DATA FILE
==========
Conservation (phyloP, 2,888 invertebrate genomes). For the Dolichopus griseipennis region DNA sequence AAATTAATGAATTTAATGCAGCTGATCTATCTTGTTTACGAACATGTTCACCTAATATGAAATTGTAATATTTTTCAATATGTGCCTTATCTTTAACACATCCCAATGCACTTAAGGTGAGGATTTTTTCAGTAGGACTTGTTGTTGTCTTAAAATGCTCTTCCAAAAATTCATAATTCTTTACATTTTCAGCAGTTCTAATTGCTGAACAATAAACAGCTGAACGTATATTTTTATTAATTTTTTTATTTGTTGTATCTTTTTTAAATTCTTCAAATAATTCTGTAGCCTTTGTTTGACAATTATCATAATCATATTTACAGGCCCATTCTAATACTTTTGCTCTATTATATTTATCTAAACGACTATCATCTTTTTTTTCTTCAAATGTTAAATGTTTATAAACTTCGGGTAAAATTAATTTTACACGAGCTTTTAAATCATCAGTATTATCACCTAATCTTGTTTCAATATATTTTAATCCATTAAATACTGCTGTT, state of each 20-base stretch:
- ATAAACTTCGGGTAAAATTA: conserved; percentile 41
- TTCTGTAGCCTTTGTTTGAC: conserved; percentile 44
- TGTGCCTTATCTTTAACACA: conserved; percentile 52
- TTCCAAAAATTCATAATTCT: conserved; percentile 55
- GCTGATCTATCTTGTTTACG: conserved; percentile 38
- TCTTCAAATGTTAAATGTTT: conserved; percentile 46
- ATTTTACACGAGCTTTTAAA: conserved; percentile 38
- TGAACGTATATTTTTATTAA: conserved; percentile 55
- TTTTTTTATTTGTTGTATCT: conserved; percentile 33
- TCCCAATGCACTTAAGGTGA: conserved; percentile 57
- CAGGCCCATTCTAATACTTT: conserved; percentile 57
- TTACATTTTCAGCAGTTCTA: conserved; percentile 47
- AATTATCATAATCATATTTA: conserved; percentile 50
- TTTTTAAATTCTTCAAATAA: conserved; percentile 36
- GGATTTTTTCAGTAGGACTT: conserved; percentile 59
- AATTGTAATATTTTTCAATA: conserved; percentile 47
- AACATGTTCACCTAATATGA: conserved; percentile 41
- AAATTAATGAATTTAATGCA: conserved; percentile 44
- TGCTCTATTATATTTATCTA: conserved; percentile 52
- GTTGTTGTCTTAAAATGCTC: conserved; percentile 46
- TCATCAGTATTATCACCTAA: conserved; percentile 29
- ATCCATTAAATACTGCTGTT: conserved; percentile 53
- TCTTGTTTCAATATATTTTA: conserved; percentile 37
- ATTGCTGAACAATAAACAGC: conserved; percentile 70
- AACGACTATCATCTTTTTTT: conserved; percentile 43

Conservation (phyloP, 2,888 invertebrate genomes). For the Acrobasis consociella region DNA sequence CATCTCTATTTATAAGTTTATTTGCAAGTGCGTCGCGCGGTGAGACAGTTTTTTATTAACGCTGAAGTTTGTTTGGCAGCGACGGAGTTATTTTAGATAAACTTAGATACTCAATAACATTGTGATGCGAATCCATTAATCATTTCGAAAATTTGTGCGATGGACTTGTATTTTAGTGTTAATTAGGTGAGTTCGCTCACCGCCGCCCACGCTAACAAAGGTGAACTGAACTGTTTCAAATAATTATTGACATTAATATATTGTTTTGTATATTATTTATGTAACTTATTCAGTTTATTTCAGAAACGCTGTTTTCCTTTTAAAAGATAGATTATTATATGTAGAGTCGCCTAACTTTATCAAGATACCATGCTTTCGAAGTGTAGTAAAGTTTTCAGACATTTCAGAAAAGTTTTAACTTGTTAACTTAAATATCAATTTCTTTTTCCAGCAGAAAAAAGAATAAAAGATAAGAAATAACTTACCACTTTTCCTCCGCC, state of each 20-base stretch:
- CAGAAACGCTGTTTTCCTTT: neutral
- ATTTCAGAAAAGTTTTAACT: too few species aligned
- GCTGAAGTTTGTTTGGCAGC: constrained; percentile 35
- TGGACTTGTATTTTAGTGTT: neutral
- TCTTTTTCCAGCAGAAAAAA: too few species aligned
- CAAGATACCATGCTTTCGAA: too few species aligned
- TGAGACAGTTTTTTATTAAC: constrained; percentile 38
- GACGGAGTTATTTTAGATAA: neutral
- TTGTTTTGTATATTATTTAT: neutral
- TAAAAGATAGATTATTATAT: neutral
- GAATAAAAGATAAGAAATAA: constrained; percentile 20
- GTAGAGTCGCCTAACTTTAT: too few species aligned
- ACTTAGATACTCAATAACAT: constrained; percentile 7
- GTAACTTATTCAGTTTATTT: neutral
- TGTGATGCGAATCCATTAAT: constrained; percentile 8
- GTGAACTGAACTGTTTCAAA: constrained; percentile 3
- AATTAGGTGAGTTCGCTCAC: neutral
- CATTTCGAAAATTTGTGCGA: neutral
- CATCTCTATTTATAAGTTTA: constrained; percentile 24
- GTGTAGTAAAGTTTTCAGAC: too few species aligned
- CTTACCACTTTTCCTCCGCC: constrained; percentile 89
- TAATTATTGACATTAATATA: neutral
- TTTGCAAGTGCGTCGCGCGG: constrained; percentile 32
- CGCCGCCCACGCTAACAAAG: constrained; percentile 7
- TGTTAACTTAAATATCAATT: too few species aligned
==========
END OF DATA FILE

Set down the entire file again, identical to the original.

Conservation (phyloP, 2,888 invertebrate genomes). For the Dolichopus griseipennis region DNA sequence AAATTAATGAATTTAATGCAGCTGATCTATCTTGTTTACGAACATGTTCACCTAATATGAAATTGTAATATTTTTCAATATGTGCCTTATCTTTAACACATCCCAATGCACTTAAGGTGAGGATTTTTTCAGTAGGACTTGTTGTTGTCTTAAAATGCTCTTCCAAAAATTCATAATTCTTTACATTTTCAGCAGTTCTAATTGCTGAACAATAAACAGCTGAACGTATATTTTTATTAATTTTTTTATTTGTTGTATCTTTTTTAAATTCTTCAAATAATTCTGTAGCCTTTGTTTGACAATTATCATAATCATATTTACAGGCCCATTCTAATACTTTTGCTCTATTATATTTATCTAAACGACTATCATCTTTTTTTTCTTCAAATGTTAAATGTTTATAAACTTCGGGTAAAATTAATTTTACACGAGCTTTTAAATCATCAGTATTATCACCTAATCTTGTTTCAATATATTTTAATCCATTAAATACTGCTGTT, state of each 20-base stretch:
- ATAAACTTCGGGTAAAATTA: conserved; percentile 41
- TTCTGTAGCCTTTGTTTGAC: conserved; percentile 44
- TGTGCCTTATCTTTAACACA: conserved; percentile 52
- TTCCAAAAATTCATAATTCT: conserved; percentile 55
- GCTGATCTATCTTGTTTACG: conserved; percentile 38
- TCTTCAAATGTTAAATGTTT: conserved; percentile 46
- ATTTTACACGAGCTTTTAAA: conserved; percentile 38
- TGAACGTATATTTTTATTAA: conserved; percentile 55
- TTTTTTTATTTGTTGTATCT: conserved; percentile 33
- TCCCAATGCACTTAAGGTGA: conserved; percentile 57
- CAGGCCCATTCTAATACTTT: conserved; percentile 57
- TTACATTTTCAGCAGTTCTA: conserved; percentile 47
- AATTATCATAATCATATTTA: conserved; percentile 50
- TTTTTAAATTCTTCAAATAA: conserved; percentile 36
- GGATTTTTTCAGTAGGACTT: conserved; percentile 59
- AATTGTAATATTTTTCAATA: conserved; percentile 47
- AACATGTTCACCTAATATGA: conserved; percentile 41
- AAATTAATGAATTTAATGCA: conserved; percentile 44
- TGCTCTATTATATTTATCTA: conserved; percentile 52
- GTTGTTGTCTTAAAATGCTC: conserved; percentile 46
- TCATCAGTATTATCACCTAA: conserved; percentile 29
- ATCCATTAAATACTGCTGTT: conserved; percentile 53
- TCTTGTTTCAATATATTTTA: conserved; percentile 37
- ATTGCTGAACAATAAACAGC: conserved; percentile 70
- AACGACTATCATCTTTTTTT: conserved; percentile 43

Conservation (phyloP, 2,888 invertebrate genomes). For the Acrobasis consociella region DNA sequence CATCTCTATTTATAAGTTTATTTGCAAGTGCGTCGCGCGGTGAGACAGTTTTTTATTAACGCTGAAGTTTGTTTGGCAGCGACGGAGTTATTTTAGATAAACTTAGATACTCAATAACATTGTGATGCGAATCCATTAATCATTTCGAAAATTTGTGCGATGGACTTGTATTTTAGTGTTAATTAGGTGAGTTCGCTCACCGCCGCCCACGCTAACAAAGGTGAACTGAACTGTTTCAAATAATTATTGACATTAATATATTGTTTTGTATATTATTTATGTAACTTATTCAGTTTATTTCAGAAACGCTGTTTTCCTTTTAAAAGATAGATTATTATATGTAGAGTCGCCTAACTTTATCAAGATACCATGCTTTCGAAGTGTAGTAAAGTTTTCAGACATTTCAGAAAAGTTTTAACTTGTTAACTTAAATATCAATTTCTTTTTCCAGCAGAAAAAAGAATAAAAGATAAGAAATAACTTACCACTTTTCCTCCGCC, state of each 20-base stretch:
- CAGAAACGCTGTTTTCCTTT: neutral
- ATTTCAGAAAAGTTTTAACT: too few species aligned
- GCTGAAGTTTGTTTGGCAGC: constrained; percentile 35
- TGGACTTGTATTTTAGTGTT: neutral
- TCTTTTTCCAGCAGAAAAAA: too few species aligned
- CAAGATACCATGCTTTCGAA: too few species aligned
- TGAGACAGTTTTTTATTAAC: constrained; percentile 38
- GACGGAGTTATTTTAGATAA: neutral
- TTGTTTTGTATATTATTTAT: neutral
- TAAAAGATAGATTATTATAT: neutral
- GAATAAAAGATAAGAAATAA: constrained; percentile 20
- GTAGAGTCGCCTAACTTTAT: too few species aligned
- ACTTAGATACTCAATAACAT: constrained; percentile 7
- GTAACTTATTCAGTTTATTT: neutral
- TGTGATGCGAATCCATTAAT: constrained; percentile 8
- GTGAACTGAACTGTTTCAAA: constrained; percentile 3
- AATTAGGTGAGTTCGCTCAC: neutral
- CATTTCGAAAATTTGTGCGA: neutral
- CATCTCTATTTATAAGTTTA: constrained; percentile 24
- GTGTAGTAAAGTTTTCAGAC: too few species aligned
- CTTACCACTTTTCCTCCGCC: constrained; percentile 89
- TAATTATTGACATTAATATA: neutral
- TTTGCAAGTGCGTCGCGCGG: constrained; percentile 32
- CGCCGCCCACGCTAACAAAG: constrained; percentile 7
- TGTTAACTTAAATATCAATT: too few species aligned